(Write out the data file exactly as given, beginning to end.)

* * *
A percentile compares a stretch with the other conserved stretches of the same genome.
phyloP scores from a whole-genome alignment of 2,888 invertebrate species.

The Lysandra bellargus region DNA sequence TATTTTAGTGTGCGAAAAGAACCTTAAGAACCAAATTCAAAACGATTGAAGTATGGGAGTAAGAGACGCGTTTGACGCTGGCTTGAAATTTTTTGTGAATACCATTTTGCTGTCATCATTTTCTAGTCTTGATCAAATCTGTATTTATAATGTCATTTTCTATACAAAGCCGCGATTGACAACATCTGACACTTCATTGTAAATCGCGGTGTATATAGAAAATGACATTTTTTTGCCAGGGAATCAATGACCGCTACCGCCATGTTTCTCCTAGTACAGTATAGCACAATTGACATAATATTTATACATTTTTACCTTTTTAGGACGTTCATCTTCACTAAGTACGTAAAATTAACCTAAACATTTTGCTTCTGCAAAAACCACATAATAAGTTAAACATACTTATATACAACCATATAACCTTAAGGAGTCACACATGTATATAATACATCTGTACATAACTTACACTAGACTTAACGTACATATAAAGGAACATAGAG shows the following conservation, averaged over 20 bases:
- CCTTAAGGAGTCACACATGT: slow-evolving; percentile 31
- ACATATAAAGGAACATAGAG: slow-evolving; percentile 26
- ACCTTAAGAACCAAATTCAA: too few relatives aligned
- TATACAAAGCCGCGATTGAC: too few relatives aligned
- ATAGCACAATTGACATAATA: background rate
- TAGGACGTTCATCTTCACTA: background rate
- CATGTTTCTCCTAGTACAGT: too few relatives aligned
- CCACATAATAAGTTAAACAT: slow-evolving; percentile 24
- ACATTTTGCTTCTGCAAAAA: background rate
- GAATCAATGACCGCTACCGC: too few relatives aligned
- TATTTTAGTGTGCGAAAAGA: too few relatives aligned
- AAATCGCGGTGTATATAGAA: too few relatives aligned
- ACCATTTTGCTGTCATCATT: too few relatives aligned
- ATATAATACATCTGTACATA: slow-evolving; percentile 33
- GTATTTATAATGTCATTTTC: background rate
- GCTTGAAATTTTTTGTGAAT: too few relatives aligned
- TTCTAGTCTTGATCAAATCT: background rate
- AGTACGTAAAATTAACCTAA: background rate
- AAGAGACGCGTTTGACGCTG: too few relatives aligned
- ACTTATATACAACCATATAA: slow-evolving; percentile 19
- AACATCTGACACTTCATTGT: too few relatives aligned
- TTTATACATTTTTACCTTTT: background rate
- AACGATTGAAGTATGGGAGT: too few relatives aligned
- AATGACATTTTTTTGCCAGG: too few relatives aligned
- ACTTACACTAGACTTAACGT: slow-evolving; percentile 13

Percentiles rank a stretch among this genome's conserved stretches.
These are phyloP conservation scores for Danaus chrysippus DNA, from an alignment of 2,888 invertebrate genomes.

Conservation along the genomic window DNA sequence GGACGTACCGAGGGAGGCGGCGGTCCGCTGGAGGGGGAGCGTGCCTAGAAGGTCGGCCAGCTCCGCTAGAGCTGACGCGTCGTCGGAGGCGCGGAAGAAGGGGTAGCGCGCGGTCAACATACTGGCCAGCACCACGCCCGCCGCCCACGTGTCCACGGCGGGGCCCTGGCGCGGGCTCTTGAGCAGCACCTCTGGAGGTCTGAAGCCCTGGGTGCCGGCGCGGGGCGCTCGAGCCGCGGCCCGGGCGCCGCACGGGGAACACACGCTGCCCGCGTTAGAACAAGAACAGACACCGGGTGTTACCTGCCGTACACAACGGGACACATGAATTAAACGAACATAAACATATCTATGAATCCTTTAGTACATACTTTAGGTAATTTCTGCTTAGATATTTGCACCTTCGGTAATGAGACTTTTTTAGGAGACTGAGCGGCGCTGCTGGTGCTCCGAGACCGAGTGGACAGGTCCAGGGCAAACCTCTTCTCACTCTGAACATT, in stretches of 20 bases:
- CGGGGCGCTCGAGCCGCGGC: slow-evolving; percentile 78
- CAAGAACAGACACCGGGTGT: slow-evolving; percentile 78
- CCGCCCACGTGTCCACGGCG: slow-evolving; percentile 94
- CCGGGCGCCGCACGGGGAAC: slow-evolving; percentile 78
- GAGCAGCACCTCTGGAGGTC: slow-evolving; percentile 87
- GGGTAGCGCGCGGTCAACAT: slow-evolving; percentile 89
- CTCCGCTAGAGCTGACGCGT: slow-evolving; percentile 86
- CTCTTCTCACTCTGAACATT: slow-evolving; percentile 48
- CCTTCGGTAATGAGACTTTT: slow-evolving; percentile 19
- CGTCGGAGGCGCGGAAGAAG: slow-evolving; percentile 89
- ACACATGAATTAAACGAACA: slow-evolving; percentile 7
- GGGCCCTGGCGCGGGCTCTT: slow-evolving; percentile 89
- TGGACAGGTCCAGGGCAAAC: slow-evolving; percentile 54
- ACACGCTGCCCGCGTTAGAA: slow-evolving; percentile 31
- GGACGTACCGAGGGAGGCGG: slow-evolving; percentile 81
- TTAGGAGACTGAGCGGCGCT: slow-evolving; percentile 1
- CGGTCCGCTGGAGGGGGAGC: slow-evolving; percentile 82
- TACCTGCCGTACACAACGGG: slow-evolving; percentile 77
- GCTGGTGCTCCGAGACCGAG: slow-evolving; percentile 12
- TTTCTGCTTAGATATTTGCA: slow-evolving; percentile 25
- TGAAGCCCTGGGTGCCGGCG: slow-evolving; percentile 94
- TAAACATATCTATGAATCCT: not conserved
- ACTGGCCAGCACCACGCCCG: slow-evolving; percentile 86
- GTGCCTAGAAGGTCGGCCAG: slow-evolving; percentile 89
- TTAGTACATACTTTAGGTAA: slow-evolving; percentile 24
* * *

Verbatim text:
A percentile compares a stretch with the other conserved stretches of the same genome.
phyloP scores from a whole-genome alignment of 2,888 invertebrate species.

The Lysandra bellargus region DNA sequence TATTTTAGTGTGCGAAAAGAACCTTAAGAACCAAATTCAAAACGATTGAAGTATGGGAGTAAGAGACGCGTTTGACGCTGGCTTGAAATTTTTTGTGAATACCATTTTGCTGTCATCATTTTCTAGTCTTGATCAAATCTGTATTTATAATGTCATTTTCTATACAAAGCCGCGATTGACAACATCTGACACTTCATTGTAAATCGCGGTGTATATAGAAAATGACATTTTTTTGCCAGGGAATCAATGACCGCTACCGCCATGTTTCTCCTAGTACAGTATAGCACAATTGACATAATATTTATACATTTTTACCTTTTTAGGACGTTCATCTTCACTAAGTACGTAAAATTAACCTAAACATTTTGCTTCTGCAAAAACCACATAATAAGTTAAACATACTTATATACAACCATATAACCTTAAGGAGTCACACATGTATATAATACATCTGTACATAACTTACACTAGACTTAACGTACATATAAAGGAACATAGAG shows the following conservation, averaged over 20 bases:
- CCTTAAGGAGTCACACATGT: slow-evolving; percentile 31
- ACATATAAAGGAACATAGAG: slow-evolving; percentile 26
- ACCTTAAGAACCAAATTCAA: too few relatives aligned
- TATACAAAGCCGCGATTGAC: too few relatives aligned
- ATAGCACAATTGACATAATA: background rate
- TAGGACGTTCATCTTCACTA: background rate
- CATGTTTCTCCTAGTACAGT: too few relatives aligned
- CCACATAATAAGTTAAACAT: slow-evolving; percentile 24
- ACATTTTGCTTCTGCAAAAA: background rate
- GAATCAATGACCGCTACCGC: too few relatives aligned
- TATTTTAGTGTGCGAAAAGA: too few relatives aligned
- AAATCGCGGTGTATATAGAA: too few relatives aligned
- ACCATTTTGCTGTCATCATT: too few relatives aligned
- ATATAATACATCTGTACATA: slow-evolving; percentile 33
- GTATTTATAATGTCATTTTC: background rate
- GCTTGAAATTTTTTGTGAAT: too few relatives aligned
- TTCTAGTCTTGATCAAATCT: background rate
- AGTACGTAAAATTAACCTAA: background rate
- AAGAGACGCGTTTGACGCTG: too few relatives aligned
- ACTTATATACAACCATATAA: slow-evolving; percentile 19
- AACATCTGACACTTCATTGT: too few relatives aligned
- TTTATACATTTTTACCTTTT: background rate
- AACGATTGAAGTATGGGAGT: too few relatives aligned
- AATGACATTTTTTTGCCAGG: too few relatives aligned
- ACTTACACTAGACTTAACGT: slow-evolving; percentile 13

Percentiles rank a stretch among this genome's conserved stretches.
These are phyloP conservation scores for Danaus chrysippus DNA, from an alignment of 2,888 invertebrate genomes.

Conservation along the genomic window DNA sequence GGACGTACCGAGGGAGGCGGCGGTCCGCTGGAGGGGGAGCGTGCCTAGAAGGTCGGCCAGCTCCGCTAGAGCTGACGCGTCGTCGGAGGCGCGGAAGAAGGGGTAGCGCGCGGTCAACATACTGGCCAGCACCACGCCCGCCGCCCACGTGTCCACGGCGGGGCCCTGGCGCGGGCTCTTGAGCAGCACCTCTGGAGGTCTGAAGCCCTGGGTGCCGGCGCGGGGCGCTCGAGCCGCGGCCCGGGCGCCGCACGGGGAACACACGCTGCCCGCGTTAGAACAAGAACAGACACCGGGTGTTACCTGCCGTACACAACGGGACACATGAATTAAACGAACATAAACATATCTATGAATCCTTTAGTACATACTTTAGGTAATTTCTGCTTAGATATTTGCACCTTCGGTAATGAGACTTTTTTAGGAGACTGAGCGGCGCTGCTGGTGCTCCGAGACCGAGTGGACAGGTCCAGGGCAAACCTCTTCTCACTCTGAACATT, in stretches of 20 bases:
- CGGGGCGCTCGAGCCGCGGC: slow-evolving; percentile 78
- CAAGAACAGACACCGGGTGT: slow-evolving; percentile 78
- CCGCCCACGTGTCCACGGCG: slow-evolving; percentile 94
- CCGGGCGCCGCACGGGGAAC: slow-evolving; percentile 78
- GAGCAGCACCTCTGGAGGTC: slow-evolving; percentile 87
- GGGTAGCGCGCGGTCAACAT: slow-evolving; percentile 89
- CTCCGCTAGAGCTGACGCGT: slow-evolving; percentile 86
- CTCTTCTCACTCTGAACATT: slow-evolving; percentile 48
- CCTTCGGTAATGAGACTTTT: slow-evolving; percentile 19
- CGTCGGAGGCGCGGAAGAAG: slow-evolving; percentile 89
- ACACATGAATTAAACGAACA: slow-evolving; percentile 7
- GGGCCCTGGCGCGGGCTCTT: slow-evolving; percentile 89
- TGGACAGGTCCAGGGCAAAC: slow-evolving; percentile 54
- ACACGCTGCCCGCGTTAGAA: slow-evolving; percentile 31
- GGACGTACCGAGGGAGGCGG: slow-evolving; percentile 81
- TTAGGAGACTGAGCGGCGCT: slow-evolving; percentile 1
- CGGTCCGCTGGAGGGGGAGC: slow-evolving; percentile 82
- TACCTGCCGTACACAACGGG: slow-evolving; percentile 77
- GCTGGTGCTCCGAGACCGAG: slow-evolving; percentile 12
- TTTCTGCTTAGATATTTGCA: slow-evolving; percentile 25
- TGAAGCCCTGGGTGCCGGCG: slow-evolving; percentile 94
- TAAACATATCTATGAATCCT: not conserved
- ACTGGCCAGCACCACGCCCG: slow-evolving; percentile 86
- GTGCCTAGAAGGTCGGCCAG: slow-evolving; percentile 89
- TTAGTACATACTTTAGGTAA: slow-evolving; percentile 24